A mangonel[1][2][3] was a type of catapult or siege engine used in the medieval period to throw projectiles at a castle's walls. A mangonel had poorer accuracy than a trebuchet (which was introduced later, shortly before the discovery and widespread usage of gunpowder). The mangonel threw projectiles on a lower trajectory and at a higher velocity than the trebuchet, with the intention of destroying walls, rather than hurling projectiles over them. It was more suited to field battles.

Mangonel is derived from the Greek mágganon, meaning "engine of war", but mangonel may also be indirectly referring to the mangon, a French hard stone found in the south of France. It may have been a name for counterweight artillery (trebuchets), possibly either a men-assisted fixed-counterweight type, or one with a particular type of frame.[4][5] The Arabic term manajaniq comes from the same word, and applies to various kinds of trebuchet. It is also possible that it referred to more than one kind of engine, in different times or places, or was a general term.

Role in war

Mangonel shot used in the siege of Bedford Castle in 1224.

Traction trebuchets (which may be what are referred to as mangonels in medieval sources) were beam-sling weapons, similar to trebuchets. They were used to hurl rocks, burning objects (fire pots, vessels filled with flammable materials that created a fireball on impact), or anything else readily available to the attacking and defending forces. The medieval mangonel was principally used in siege warfare to damage a castle or city's walls and infrastructure, or to harm or harass defending troops.

The more unusual types of projectile included dead (and often partially decomposed) carcasses of animals or people (and even human heads), used to intimidate, demoralize, and spread disease among the besieged. This tactic often proved effective. The short supply of food, which was often of low quality or rotting, combined with the cramped living space of the defenders, poor hygiene, and vermin infestations, provided an ideal scenario for the spread of disease.

Popular depictions of onager-like mangonels often show them shooting heavy projectiles from a bowl-shaped bucket at the end of the arm . This arrangement might suit a wider range of projectiles, but would be much less powerful than a weapon fitted with a sling.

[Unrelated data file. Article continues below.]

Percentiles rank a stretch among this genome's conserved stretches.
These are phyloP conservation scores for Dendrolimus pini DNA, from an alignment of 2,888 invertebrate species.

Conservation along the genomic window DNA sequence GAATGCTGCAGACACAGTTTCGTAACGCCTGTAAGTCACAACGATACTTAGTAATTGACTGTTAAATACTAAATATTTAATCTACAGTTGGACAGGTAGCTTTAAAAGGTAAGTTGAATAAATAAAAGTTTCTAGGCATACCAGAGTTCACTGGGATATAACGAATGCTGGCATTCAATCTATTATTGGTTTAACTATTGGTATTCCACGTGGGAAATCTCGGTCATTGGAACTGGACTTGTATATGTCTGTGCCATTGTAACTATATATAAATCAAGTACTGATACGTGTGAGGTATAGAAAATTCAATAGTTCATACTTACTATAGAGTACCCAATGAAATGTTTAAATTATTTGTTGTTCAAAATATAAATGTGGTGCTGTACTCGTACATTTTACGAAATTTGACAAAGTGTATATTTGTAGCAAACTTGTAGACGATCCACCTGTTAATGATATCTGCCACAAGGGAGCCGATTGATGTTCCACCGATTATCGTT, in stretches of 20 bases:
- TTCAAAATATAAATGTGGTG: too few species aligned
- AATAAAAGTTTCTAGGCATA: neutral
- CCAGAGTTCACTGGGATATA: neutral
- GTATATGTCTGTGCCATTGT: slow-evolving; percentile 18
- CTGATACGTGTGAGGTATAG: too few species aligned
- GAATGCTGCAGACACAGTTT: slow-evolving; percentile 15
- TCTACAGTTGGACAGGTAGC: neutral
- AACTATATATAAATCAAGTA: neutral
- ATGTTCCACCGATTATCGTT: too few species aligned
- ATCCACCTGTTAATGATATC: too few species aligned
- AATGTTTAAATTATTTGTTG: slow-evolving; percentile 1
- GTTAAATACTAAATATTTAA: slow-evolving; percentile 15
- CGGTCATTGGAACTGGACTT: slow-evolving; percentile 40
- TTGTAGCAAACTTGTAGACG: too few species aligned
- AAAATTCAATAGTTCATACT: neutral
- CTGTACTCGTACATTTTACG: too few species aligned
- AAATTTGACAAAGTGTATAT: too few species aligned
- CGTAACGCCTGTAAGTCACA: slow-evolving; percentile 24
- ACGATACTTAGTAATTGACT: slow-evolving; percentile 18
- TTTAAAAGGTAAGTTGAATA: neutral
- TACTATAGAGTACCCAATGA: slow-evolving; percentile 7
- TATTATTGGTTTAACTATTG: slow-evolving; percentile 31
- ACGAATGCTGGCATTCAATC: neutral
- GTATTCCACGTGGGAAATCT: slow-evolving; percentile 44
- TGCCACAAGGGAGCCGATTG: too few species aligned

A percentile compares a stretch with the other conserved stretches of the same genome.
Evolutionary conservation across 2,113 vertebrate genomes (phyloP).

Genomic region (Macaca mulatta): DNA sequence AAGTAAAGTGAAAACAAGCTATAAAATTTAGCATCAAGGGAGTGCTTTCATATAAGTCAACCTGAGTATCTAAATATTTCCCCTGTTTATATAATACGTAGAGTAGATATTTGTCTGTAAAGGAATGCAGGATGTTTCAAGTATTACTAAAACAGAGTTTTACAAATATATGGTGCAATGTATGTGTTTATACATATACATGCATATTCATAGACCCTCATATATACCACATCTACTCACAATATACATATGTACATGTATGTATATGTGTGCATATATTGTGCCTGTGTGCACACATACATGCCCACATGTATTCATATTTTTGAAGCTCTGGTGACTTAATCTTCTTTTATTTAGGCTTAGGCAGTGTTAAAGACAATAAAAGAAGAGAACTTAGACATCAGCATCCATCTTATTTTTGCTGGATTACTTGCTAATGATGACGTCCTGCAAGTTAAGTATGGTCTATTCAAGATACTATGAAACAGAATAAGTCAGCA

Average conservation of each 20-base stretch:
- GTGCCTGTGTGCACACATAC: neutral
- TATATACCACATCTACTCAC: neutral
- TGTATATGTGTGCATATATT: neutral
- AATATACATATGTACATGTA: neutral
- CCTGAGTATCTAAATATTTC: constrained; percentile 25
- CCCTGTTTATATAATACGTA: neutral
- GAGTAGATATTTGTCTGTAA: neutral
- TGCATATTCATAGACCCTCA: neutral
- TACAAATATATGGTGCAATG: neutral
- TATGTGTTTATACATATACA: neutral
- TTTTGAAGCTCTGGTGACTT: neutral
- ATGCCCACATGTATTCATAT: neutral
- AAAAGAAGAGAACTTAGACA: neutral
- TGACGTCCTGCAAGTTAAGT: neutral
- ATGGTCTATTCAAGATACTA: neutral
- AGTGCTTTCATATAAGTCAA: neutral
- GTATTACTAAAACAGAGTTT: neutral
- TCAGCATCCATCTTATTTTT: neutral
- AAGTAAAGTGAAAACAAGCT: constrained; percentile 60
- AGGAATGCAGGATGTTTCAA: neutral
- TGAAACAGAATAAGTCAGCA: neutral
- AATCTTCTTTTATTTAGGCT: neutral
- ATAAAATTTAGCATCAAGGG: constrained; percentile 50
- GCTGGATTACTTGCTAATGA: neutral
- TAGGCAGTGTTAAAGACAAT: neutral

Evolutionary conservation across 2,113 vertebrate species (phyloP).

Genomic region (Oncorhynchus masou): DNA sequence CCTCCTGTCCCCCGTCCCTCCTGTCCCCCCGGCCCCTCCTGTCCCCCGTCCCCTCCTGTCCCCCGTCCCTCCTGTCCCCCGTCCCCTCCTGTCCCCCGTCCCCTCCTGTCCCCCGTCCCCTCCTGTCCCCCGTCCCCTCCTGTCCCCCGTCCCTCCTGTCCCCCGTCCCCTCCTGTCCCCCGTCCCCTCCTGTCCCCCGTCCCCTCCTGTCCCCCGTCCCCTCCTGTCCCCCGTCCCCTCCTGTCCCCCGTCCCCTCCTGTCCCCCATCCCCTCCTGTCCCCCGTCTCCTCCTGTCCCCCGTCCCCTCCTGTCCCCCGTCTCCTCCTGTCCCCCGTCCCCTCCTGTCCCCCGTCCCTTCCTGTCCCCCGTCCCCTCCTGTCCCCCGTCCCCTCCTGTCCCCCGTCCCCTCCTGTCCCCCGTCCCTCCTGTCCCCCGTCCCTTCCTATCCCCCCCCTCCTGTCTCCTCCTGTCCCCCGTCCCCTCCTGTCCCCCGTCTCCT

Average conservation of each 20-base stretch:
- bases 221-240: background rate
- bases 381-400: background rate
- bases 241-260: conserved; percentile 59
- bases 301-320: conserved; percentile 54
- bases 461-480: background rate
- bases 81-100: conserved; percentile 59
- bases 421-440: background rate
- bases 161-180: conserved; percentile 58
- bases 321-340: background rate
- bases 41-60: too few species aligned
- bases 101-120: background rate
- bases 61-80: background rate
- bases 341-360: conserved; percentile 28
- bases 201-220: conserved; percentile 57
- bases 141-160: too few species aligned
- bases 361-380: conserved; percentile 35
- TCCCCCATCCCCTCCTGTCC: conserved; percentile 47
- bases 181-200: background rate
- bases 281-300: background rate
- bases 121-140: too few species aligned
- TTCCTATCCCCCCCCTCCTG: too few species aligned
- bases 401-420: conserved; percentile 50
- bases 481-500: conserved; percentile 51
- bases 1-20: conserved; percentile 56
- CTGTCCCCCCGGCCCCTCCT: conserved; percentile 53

Middle ages

Medieval Mangonel
Side view of a mangonel

The mangonel in the Middle Ages had a different connotation from the Roman onager. It was more similar to the counterweight-powered trebuchet; the primary difference was that the pulling power of several men was used instead of the trebuchet's falling counterweight. This way, with trained workers, the leader of the craft could adjust the strength applied to the mangonel. It is possible that hybrid mangonel-trebuchet engines existed, with both pulling men and a falling counterweight.

Working system of the mangonel

The hybrid mangonel-trebuchet might be loaded by lowering a rope with a hook at its end; this hook was tied to another rope connected to a "pulling" system (this could be a pulley compound, a gear compound, or even an animal traction system) to pull the rope and lower the main beam. Once the beam was lowered a few workers were responsible for the attachment of a sling where the projectile was placed. When the mangonel was loaded the leader gave the order to release the main rod, and at the same time several men (usually around 20) pulled the ropes attached to the counterweight.

Well-trained crews could control whether the projectile traveled in a low or high trajectory, which is set primarily by the fore-aft position of the sling. Poorly trained crews faced the risk of the projectile killing friendly troops or even the crew itself.[6]

See also


  1. "What is a catapult?". RLT Industries. Retrieved 2009-01-12.
  2. "Mangonel". Retrieved 2009-01-12.
  3. from Old French or Norman mangonel(le), French mangoneau, itself from Medieval Latin manganellus, mangonellus, from Greek μάγγανον meaning "engine of war", "axis of a pulley". T. F. Hoad, The Concise Oxford Dictionary Of English Etymology, Oxford Paperbacks, Oxford University Press, 1993, p. 280a.
  4. Konstantin Nossov; Vladimir Golubev. Ancient and Medieval Siege Weapons: A Fully Illustrated Guide to Siege Weapons and Tactics.
  5. Larry J. Simon; Robert Ignatius Burns; Paul E. Chevedden; Donald J. Kagay; Paul G. Padilla. Iberia and the Mediterranean World of the Middle Ages: Studies in Honor of Robert I. Burns, S.J.
  6. "Dictionnaire raisonné de l'architecture française du XIe au XVIe siècle - Tome 5, Engin".
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